What am I covered for? What does my cover not include? - Private health Insurance
This is a very important part of the process. After all, you don’t want to be paying for something you either don’t need or doesn’t apply to you.
Your insurer will make a decision on the type of policy available to you based upon your medical history.
Private health insurance covers short term illnesses, diseases or injuries which are known as ‘acute conditions’. It will also cover:
- In patient costs
- Surgery as an in patient
- Day surgery
- Hospital costs such as theatre time, nursing care, accommodation etc.
- Diagnostic tests
There may be a few other services which will differ between providers.
If you have opted for a personalised policy then you will be able to add to this depending on your requirements.
What does my policy not cover? (H3) A7. This is why we stress the importance of reading your policy very carefully. There is a list of exclusions which insurers will not cover which include chronic or pre-existing conditions and those which are termed ‘self-afflicted’.
Why is this? Insurance companies have a finite amount of money with which to pay out on claims and someone with a long term condition is likely to make more demands upon this than someone with a one-off illness. If they allowed chronic or long term conditions then the money would soon run out which would exclude a large number of people. In an ideal world, they would cover any type of medical expense but because money is finite is has to be allocated according to need and where it will have the most benefit.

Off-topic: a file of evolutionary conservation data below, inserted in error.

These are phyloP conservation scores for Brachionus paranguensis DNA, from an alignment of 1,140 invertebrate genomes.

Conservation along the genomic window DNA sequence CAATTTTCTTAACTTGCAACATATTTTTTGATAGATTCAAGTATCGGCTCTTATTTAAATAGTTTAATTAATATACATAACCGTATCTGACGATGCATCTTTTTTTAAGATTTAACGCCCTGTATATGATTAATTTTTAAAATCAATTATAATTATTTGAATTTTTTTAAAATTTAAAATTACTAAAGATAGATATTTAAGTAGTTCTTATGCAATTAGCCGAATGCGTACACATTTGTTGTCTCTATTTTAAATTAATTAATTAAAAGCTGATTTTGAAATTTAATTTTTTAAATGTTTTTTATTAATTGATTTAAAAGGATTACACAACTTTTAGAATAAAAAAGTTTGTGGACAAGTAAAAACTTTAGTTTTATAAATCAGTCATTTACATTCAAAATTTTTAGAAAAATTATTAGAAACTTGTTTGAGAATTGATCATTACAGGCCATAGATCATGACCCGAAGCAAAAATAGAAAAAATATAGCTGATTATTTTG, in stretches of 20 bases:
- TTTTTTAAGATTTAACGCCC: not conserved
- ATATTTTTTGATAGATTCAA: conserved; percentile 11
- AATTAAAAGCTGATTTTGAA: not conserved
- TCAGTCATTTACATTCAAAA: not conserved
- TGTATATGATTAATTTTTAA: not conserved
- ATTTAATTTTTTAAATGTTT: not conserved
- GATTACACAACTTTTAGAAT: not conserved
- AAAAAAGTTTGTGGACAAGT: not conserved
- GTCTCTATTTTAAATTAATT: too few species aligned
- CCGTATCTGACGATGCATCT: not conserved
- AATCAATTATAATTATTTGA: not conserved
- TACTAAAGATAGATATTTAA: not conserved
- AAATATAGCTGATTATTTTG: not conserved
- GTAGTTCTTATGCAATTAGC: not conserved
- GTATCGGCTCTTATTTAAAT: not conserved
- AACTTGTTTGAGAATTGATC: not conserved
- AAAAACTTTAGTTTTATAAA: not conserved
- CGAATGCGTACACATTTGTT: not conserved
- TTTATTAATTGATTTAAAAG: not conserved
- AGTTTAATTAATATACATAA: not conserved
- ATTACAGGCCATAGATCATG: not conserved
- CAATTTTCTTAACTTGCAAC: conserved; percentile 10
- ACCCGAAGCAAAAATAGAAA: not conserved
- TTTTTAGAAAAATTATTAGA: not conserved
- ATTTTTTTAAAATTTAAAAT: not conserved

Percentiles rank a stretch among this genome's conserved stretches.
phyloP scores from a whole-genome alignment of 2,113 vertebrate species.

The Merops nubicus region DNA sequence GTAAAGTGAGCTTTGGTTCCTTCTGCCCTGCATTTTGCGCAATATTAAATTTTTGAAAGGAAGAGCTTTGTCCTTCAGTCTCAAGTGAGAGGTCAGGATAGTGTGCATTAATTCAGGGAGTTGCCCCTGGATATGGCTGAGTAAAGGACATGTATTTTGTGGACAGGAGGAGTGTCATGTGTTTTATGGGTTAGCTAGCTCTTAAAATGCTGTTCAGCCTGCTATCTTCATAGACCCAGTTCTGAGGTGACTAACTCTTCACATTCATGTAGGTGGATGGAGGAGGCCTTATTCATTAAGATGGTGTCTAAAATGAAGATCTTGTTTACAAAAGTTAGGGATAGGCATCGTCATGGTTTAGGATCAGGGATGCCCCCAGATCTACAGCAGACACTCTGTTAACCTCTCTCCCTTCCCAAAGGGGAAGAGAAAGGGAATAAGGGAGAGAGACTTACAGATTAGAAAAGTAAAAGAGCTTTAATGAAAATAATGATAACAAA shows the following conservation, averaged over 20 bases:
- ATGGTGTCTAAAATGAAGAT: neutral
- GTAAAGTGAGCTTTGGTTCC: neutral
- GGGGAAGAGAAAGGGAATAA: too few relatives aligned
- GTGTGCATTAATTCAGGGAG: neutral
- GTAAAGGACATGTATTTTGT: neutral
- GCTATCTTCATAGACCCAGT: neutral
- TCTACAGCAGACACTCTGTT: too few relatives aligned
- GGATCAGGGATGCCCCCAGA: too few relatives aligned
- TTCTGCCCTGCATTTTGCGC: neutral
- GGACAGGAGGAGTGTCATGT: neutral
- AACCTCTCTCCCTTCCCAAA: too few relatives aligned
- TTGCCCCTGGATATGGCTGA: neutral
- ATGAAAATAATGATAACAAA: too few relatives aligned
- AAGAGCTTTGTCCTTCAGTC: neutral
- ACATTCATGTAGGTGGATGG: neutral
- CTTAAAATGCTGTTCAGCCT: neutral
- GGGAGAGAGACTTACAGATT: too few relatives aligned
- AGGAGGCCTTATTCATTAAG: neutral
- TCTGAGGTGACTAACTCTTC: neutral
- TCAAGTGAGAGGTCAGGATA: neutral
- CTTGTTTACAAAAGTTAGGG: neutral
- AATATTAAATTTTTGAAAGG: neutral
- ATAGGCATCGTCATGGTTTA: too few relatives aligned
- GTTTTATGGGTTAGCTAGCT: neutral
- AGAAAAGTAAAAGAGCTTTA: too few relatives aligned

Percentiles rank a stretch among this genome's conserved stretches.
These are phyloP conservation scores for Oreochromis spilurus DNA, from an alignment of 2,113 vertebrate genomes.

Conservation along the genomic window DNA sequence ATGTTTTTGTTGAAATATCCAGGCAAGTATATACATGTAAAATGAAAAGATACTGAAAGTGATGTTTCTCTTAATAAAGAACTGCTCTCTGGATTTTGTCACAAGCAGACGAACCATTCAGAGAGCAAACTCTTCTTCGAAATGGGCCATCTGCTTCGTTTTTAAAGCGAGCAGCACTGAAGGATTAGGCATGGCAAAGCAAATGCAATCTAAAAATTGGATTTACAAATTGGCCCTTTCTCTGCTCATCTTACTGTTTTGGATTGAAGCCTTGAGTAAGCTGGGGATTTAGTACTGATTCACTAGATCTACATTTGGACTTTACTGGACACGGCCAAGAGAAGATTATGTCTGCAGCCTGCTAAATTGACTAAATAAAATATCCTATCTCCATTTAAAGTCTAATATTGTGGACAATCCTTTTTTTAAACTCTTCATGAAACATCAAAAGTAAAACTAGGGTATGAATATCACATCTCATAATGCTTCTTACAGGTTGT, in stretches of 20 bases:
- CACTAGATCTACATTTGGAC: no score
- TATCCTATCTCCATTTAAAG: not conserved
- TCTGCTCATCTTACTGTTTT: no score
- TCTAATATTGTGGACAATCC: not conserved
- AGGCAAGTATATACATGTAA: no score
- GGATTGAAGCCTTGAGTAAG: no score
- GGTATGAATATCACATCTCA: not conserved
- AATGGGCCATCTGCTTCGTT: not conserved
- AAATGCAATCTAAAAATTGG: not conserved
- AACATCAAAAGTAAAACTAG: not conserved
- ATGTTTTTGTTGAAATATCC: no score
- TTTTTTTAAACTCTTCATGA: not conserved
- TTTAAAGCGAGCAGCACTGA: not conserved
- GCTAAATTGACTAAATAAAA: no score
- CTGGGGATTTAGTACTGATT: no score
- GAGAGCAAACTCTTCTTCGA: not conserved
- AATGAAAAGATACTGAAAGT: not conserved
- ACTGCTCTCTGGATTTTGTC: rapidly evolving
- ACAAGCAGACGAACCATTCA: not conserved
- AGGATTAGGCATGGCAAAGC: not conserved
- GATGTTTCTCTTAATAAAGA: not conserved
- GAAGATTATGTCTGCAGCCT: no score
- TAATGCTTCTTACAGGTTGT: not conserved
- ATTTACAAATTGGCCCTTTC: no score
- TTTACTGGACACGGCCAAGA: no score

There is also the fact we have an ageing population who are also living longer. Plus we are seeing the emergence of new, technologically advanced forms of treatment which are also costly and that combined with our increased demands mean that the cost of health care is rising all the time.
So, what is not covered in a health insurance policy?
- Pre-existing conditions: this means any medical condition you had before taking out a policy.
- Chronic or long term illnesses such as diabetes and arthritis: these are diseases or illnesses which can be eased but not cured.
- Self-afflicted conditions such as drug and alcohol abuse, dangerous sports, HIV/AIDS, cosmetic surgery, fertility treatment, organ transplants, pregnancy and gender reassignment surgery.
- GP services
- Accident & Emergency (A & E) admission
- NHS prescriptions
In regard to pre-existing or chronic conditions: you may find that your insurance provider offers a ‘health cash plan’ which would enable you to pay for daily medical treatment. This is a low cost option which can be done as a monthly direct debit and pays a cash sum for treatment.
Other similar examples include critical illness cover, sickness & accident cover, income protection insurance and paying directly for treatment.
Private Medical Insurance Guide:
- Guide to Private Health Insurance
- What is private health insurance?
- What types of private Health insurance are available?
- How do I buy private health insurance?
- How do I choose the right cover?
- What does my health insurance cover include?
- What are pre-existing conditions?
- What will affect my premiums?
- Can private medical insurance cover older people?
- Will I need to provide details of my health?
- How can I reduce the costs?
- Can I have private treatment through the NHS?
- Will my cover be affected if I am disabled?
- How do I make a claim?
- How is private health insurance controlled?
- What if I want to change to a new insurance company?
- Can I be covered while abroad?
- What does ‘self-paying’ patient mean?